Restaurant encounters aside, they frequently share the gospel by working with members of the community, said Gelvin.
They recently organized a stop-smoking workshop, and frequently volunteer at Daily Bread. Within the congregation, "they work with less active members and help with general ministry," said mission leader Bosen.
In their missionary work, the four have found that many people have misconceptions about Mormon beliefs.
Correcting the misinformation "is one of our jobs," said Gelvin. The "Latter-Day Saints" part of the denomination's name often confuses people.
"Jesus Christ is the center of all our teachings," explained Gelvin. "Where the church differs -very much so - from mainstream Christianity, is that we believe God has continued to call prophets and apostles to this day, and it is through these apostles and prophets that we receive continuing revelation."
They also use the Book of Mormon, a religious text "written by ancient prophets, just like the Bible was, except in a different time period and on the American continent."
People's receptivity to their message varies, said Child. While smaller communities in West Virginia were more interested in hearing about the Mormon faith, "people around here basically have their religion and don't want to change. We respect that."
"Success (as a missionary) is not measured by conversion rate but by the conversion of self," into a better and more virtuous person, explained Gelvin.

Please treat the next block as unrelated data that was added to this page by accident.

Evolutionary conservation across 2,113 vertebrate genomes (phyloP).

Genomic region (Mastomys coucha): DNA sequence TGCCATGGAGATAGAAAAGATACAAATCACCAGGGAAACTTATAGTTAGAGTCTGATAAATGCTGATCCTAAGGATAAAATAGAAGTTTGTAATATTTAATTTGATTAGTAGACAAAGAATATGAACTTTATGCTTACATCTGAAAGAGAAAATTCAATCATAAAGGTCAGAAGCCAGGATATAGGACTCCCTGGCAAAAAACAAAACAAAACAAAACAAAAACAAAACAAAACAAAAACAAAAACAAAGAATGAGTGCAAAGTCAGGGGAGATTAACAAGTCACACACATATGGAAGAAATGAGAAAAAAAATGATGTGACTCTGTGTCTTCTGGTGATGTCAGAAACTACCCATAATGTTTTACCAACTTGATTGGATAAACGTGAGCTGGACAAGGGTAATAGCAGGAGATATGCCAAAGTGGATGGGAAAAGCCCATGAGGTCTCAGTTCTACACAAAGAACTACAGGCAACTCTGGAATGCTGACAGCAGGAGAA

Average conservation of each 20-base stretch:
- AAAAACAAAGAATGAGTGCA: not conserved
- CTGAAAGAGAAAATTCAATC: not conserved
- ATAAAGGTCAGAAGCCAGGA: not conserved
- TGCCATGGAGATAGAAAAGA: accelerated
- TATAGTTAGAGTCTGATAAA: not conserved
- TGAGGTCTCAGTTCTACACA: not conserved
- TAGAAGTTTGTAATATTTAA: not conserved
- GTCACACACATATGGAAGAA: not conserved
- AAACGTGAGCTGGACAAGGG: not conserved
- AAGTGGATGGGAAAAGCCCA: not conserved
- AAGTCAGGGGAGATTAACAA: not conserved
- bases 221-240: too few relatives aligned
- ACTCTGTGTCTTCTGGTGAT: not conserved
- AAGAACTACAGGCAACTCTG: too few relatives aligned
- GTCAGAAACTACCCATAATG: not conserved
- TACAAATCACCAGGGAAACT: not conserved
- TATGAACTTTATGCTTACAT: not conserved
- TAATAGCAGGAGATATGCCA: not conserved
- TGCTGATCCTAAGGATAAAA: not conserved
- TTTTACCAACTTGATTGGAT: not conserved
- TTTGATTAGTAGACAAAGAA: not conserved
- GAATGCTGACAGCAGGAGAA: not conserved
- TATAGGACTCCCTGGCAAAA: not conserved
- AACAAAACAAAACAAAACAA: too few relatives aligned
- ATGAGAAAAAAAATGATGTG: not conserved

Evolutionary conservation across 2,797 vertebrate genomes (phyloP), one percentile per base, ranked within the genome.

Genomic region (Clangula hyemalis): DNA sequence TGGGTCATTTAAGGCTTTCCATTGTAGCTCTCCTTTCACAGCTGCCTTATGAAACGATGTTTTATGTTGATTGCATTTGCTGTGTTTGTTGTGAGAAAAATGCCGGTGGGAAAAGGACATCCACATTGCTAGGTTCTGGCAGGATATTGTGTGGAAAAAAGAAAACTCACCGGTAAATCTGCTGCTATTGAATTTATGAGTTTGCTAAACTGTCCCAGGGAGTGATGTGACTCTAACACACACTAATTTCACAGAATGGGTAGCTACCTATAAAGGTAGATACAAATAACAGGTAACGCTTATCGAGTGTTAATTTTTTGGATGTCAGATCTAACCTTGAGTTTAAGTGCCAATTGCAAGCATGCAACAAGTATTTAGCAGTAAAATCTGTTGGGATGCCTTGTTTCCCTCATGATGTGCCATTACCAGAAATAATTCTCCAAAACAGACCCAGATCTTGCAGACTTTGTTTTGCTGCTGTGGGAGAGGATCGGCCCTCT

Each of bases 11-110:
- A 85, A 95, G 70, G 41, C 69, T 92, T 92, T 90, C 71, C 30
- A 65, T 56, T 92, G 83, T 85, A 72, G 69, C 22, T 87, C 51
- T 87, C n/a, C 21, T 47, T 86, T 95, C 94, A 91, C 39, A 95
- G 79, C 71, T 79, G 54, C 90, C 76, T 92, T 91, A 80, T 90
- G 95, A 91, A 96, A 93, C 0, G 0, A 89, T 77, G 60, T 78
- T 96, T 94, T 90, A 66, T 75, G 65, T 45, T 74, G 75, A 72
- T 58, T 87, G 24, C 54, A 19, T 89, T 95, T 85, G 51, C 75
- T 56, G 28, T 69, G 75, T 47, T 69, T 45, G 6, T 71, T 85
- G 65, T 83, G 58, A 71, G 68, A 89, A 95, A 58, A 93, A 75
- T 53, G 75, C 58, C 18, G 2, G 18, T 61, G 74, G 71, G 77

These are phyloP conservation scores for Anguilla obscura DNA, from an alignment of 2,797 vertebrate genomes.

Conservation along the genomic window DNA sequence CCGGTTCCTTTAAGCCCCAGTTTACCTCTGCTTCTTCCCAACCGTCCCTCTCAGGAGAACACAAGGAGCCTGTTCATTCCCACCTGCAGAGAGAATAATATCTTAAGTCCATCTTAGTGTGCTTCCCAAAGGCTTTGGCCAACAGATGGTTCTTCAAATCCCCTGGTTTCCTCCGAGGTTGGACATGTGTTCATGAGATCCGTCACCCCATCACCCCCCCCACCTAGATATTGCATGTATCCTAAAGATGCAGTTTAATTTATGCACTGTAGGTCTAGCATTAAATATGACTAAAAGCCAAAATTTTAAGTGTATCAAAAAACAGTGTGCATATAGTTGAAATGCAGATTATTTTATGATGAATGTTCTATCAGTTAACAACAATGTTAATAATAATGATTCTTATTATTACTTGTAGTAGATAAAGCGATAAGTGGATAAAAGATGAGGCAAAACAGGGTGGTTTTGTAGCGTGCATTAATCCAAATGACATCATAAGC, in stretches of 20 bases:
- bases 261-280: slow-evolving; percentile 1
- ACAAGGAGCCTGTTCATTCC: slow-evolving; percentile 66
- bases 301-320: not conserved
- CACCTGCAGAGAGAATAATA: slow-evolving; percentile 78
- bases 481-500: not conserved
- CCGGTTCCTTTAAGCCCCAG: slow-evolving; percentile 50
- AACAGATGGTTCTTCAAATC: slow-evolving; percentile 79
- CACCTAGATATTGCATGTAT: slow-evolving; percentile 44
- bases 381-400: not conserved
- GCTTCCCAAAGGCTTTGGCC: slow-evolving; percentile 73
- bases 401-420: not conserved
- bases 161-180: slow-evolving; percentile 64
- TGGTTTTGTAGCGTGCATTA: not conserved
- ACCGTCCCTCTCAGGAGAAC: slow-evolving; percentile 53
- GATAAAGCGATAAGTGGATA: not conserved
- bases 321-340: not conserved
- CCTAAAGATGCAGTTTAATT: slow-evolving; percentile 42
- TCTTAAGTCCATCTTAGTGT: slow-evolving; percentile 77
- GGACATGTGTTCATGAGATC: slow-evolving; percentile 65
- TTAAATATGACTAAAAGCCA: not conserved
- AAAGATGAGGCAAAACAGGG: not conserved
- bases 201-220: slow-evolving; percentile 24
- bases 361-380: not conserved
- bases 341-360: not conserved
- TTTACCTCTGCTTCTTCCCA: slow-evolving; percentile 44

Although they do go door-to-door sometimes in their efforts to bring new people to the Mormon church, they don't expect instantaneous conversions. A conversion is more likely when "you build relationships," explained Sorensen.
During the time spent in volunteer work, serving at soup kitchens or teaching English to immigrants, "these people become friends," added Gelvin. "It's not a stranger trying to convert a stranger & usually the most successful conversions evolve gradually."
"Converts can come from any walk of life" or religious background, said Douglass.
"Conversion is based on where they're at spiritually. We try to just establish a foundation of common beliefs and work off that."
The missionaries benefit almost as much from their work as the people they serve. Gelvin and Douglass are both trained to work with Spanish-speaking populations and say the exposure to people of different cultural backgrounds has helped them "grow tremendously."
The young men "learn to be very outgoing and more articulate," said mission leader Bosen, and the strengthened belief in their faith "provides a foundation for the rest of your life," said Sorensen.
Future plans for all four include enrolling in or returning to college. Sorensen is interested in architecture and Gelvin wants to pursue aerospace engineering, while Child and Douglass are still deciding which fields to pursue.
Each says he will have mixed feelings when his mission comes to an end, because they will miss the friendships they have made here. Child says he plans to come back and visit at some point, to show his family where he lived and worked.
They know their normal lives "will be there when we get back," said Douglass, but "nothing compares to being on mission," Sorensen concluded.